Brand bidding is often touted as a hotly debated topic in paid media. That said, a cursory glance will reveal that the typical advice given by PPC experts is to bid on it, without exception. But the question is whether this is good advice or just self-serving.  Let’s look at each of the main arguments for brand bidding in more detail and see if the answer is a bit more nuanced and not just black and white.

Protect your brand

If you have competitors appearing for brand terms, either in paid or organic then yes, you need to consider how you protect this traffic stream and PPC brand bidding is an obvious option, along with improving your SEO rankings. On the flip side, if you have limited or no competition, it really is worth considering pausing branded PPC.

Logic would dictate that if a user is searching specifically for your brand, then they want to visit your site or engage with content. If your SERPs don’t contain competitors and only links associated with properties you own, then the benefits of bidding on brand terms become dubious.

Even if you are convinced that you will lose some brand traffic in this scenario, you need to ask yourself if the incremental value that PPC provides is worth it. Let’s say you lose 5% of brand traffic by turning off PPC brand. What that’s telling you is that 95% of your PPC brand traffic did nothing.

In other words, because you would have to appear on 100% of those impressions to protect your brand loses, a £10,000 brand spend which usually would get a £100,000 return, would actually have an incremental return of just £5,000 When viewed this way your ROI goes from 9.00 to -0.5.

Dominate the SERPs

Dominating the SERPs is a desirable goal for a lot of advertisers, however, this argument falters if you are already dominating the SERPs without a paid ad hogging the top spot. If you don’t have paid competitors bidding on your brand terms and you have good organic rankings for your owned properties you already dominate the SERPs and are just paying to push all your other listings down the page.

If you do have some organic competitors creeping onto your first page results, you should look to manage your other properties outside of your main site. This is a good way to ensure that you capture as many organic listings as possible and push any SEO competitors of the first page longer term. Ensure that your social media sites, Wikipedia page, and local listing are optimized and appearing for brand terms.

Control your messaging

It’s often argued that PPC is better at controlling message and landing page choice. While it is indeed more agile at both, you still have control from an SEO point of view. SEO’s have been optimizing listing copy in the meta descriptions since SEO began and any half decent SEO team will have categorized your pages and actively optimized your brand terms to land on the most appropriate pages.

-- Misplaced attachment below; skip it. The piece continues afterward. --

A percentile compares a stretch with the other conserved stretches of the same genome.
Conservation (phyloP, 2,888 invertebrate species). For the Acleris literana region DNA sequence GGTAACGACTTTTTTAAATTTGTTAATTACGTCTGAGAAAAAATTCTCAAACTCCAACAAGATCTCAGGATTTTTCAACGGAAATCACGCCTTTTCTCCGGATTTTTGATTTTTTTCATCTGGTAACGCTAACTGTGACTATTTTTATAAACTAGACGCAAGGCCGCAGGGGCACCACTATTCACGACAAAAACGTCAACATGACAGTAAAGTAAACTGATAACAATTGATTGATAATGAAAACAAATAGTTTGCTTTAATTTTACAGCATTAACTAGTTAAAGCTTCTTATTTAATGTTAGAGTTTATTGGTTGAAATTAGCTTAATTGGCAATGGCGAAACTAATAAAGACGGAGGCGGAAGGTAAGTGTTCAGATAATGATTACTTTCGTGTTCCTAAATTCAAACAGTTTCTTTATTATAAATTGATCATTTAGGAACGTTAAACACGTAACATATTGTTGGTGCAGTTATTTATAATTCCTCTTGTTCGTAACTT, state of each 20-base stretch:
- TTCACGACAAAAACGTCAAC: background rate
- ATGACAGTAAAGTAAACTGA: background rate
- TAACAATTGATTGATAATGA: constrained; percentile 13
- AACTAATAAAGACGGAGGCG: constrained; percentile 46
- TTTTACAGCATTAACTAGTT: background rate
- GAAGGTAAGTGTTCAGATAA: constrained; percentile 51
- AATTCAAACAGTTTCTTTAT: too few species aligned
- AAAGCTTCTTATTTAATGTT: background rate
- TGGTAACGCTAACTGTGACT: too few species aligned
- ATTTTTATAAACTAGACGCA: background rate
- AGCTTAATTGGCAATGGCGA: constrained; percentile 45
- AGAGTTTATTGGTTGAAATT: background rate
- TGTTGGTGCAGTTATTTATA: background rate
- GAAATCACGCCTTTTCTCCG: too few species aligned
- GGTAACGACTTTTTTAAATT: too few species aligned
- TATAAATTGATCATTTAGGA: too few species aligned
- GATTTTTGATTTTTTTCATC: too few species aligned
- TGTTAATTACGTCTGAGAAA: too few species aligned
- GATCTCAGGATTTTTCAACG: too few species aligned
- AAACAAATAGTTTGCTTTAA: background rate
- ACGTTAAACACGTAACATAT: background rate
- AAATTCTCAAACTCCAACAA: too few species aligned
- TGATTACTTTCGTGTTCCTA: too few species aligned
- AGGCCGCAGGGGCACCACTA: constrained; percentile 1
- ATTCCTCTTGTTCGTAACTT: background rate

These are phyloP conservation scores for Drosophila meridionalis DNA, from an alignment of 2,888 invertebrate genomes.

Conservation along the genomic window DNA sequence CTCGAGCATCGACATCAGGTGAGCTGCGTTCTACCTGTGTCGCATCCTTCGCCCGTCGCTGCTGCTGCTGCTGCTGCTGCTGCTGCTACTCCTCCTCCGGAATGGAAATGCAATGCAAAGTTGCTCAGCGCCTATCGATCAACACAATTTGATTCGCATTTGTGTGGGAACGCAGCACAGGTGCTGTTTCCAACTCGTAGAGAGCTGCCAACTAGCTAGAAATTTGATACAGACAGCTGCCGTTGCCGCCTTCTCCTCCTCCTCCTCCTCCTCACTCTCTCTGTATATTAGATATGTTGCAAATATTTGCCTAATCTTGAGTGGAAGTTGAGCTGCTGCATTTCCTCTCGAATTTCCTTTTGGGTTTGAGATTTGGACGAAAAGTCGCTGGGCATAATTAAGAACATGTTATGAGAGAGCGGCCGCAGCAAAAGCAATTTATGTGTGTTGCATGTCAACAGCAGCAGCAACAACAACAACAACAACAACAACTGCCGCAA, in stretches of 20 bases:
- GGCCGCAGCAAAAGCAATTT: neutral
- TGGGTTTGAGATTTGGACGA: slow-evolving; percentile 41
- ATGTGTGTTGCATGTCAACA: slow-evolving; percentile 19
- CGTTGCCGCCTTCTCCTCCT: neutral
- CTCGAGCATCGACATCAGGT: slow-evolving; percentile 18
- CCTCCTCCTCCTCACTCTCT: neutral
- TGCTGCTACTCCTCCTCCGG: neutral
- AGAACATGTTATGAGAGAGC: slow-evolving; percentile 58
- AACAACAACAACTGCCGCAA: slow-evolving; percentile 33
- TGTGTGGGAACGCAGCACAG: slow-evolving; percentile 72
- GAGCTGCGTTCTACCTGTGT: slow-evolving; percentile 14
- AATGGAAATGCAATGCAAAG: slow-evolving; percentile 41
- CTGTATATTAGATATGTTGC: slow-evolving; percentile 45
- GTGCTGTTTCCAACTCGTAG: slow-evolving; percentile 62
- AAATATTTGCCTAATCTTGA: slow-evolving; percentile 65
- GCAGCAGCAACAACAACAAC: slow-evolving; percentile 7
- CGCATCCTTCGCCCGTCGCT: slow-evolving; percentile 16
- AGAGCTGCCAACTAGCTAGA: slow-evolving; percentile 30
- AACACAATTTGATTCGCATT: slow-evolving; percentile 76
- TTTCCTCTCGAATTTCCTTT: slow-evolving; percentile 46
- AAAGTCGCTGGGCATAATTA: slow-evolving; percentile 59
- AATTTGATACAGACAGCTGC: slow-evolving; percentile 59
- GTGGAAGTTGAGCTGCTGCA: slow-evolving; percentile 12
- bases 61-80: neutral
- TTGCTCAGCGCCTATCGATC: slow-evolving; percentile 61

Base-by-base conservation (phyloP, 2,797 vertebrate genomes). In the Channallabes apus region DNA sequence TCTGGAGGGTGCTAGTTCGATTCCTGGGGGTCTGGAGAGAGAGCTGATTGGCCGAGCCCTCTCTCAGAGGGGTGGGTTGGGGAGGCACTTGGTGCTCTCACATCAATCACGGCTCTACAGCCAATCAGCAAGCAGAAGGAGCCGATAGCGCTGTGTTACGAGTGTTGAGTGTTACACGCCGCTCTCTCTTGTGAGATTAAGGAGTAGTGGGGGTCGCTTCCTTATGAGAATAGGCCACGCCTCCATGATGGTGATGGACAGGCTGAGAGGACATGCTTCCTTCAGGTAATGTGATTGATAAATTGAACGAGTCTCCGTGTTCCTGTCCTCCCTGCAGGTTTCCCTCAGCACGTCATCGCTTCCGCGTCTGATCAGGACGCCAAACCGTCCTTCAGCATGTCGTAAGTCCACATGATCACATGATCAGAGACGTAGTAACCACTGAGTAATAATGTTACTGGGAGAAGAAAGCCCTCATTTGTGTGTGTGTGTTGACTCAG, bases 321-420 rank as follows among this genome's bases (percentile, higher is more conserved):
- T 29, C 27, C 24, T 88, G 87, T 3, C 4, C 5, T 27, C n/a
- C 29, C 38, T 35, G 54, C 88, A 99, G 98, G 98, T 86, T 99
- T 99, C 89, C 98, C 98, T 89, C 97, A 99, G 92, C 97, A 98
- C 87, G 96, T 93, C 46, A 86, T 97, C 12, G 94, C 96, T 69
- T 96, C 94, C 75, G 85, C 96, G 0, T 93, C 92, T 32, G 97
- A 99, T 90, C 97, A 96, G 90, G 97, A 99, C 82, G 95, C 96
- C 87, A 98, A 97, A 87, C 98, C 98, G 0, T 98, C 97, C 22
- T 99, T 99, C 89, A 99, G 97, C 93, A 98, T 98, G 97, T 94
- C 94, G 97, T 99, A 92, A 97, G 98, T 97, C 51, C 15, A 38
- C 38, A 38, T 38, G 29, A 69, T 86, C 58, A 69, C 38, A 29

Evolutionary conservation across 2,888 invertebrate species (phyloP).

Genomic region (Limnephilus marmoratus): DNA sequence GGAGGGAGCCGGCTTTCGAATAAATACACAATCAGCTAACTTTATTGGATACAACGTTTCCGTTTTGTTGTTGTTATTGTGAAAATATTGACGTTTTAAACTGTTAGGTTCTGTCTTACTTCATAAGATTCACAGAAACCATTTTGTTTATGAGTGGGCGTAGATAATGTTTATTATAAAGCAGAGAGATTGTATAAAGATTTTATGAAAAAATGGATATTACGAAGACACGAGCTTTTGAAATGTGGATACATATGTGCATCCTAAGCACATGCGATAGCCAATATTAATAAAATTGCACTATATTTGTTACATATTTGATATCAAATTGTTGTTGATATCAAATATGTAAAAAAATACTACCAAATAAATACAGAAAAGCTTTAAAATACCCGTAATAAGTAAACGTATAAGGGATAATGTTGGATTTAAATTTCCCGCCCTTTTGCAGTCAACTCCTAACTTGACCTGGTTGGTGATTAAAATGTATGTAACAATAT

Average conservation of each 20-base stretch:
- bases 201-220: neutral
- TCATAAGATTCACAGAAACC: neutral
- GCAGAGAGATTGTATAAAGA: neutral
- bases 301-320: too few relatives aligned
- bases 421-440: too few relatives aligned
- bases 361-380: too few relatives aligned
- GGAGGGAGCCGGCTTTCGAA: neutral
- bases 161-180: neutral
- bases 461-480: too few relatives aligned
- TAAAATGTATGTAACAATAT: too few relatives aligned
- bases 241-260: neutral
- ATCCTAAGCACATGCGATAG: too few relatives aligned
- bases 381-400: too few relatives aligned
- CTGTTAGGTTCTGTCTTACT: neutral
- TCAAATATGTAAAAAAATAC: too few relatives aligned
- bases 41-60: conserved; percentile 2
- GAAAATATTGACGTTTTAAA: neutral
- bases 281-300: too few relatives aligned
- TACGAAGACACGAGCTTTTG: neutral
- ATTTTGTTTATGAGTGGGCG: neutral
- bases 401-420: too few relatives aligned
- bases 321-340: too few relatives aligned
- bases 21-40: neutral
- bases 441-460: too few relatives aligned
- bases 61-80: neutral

Potentially if you have a sale running or have launched a new range, you may want to quickly reflect this in your copy. But again, if you have no competitors, it’s logical that you will get the click anyway and you can use your landing page to convey any important messaging.

Your brand terms are cheap

Brand terms often are cheaper than non-brand terms, but unless they add benefits, it is just an additional and unnecessary cost. You could be using that spend on other new customer driving activity to grow your business.

Capture high-quality traffic near the point of conversion

PPC managers and teams love to bid on brands because it converts well, makes reports look great and can mask poor performing activity.

This obviously isn’t a good enough reason on its own and only applies if you must defend from losing conversions against competitors. Otherwise, you are just taking credit for conversions you already would have received.

Brand terms improve overall account quality score

The premise here is that brand bidding will improve overall quality score and therefore decrease cost per clicks on other terms (at least in the early stages when you launch new keywords and they are yet to establish a QS). However, Google has never admitted that account level quality score exists. They have chopped and changed QS measurement over the years, all new keywords used to launch with a QS of 6, now they start at zero and build as they accrue data. According to Google, keywords are assessed on their own merit and gain a quality score once they build data. PPC experts have asserted that account level QS exists, but we have little hard evidence to support that claim, so the known benefit is wishy-washy at best.

 

My view is that brand bidding should be avoided if possible. A PPC manager will only add value by growing prospecting activity, not piggybacking off the success of a brand name.

If you can turn off brand, ensure that you break your brand terms into different categories and assess the need to bid on them independently. A core brand term [brand x] may have no competition, but a brand + product term [brand x shoes] may be more likely to receive competition as other advertisers broad match on the product term (rather than directly bidding on your brand). Also, add negatives as well as pausing keywords and continue to monitor the situation, in case competitors appear.

If you must bid on brand, then task your PPC manager with making it work for you as efficiently as possible, getting that traffic cheaply. If it’s within your power, take steps to remove the need to bid on a brand. Boost SEO rankings on other owned properties, like Facebook and Wikipedia, reach out to resellers and even competitors about brand bidding, you may be able to reach an agreement to stop bidding on each other’s terms.

Do remember to assess your situation on a case by case basis and understand if brand bidding is right for you.

 

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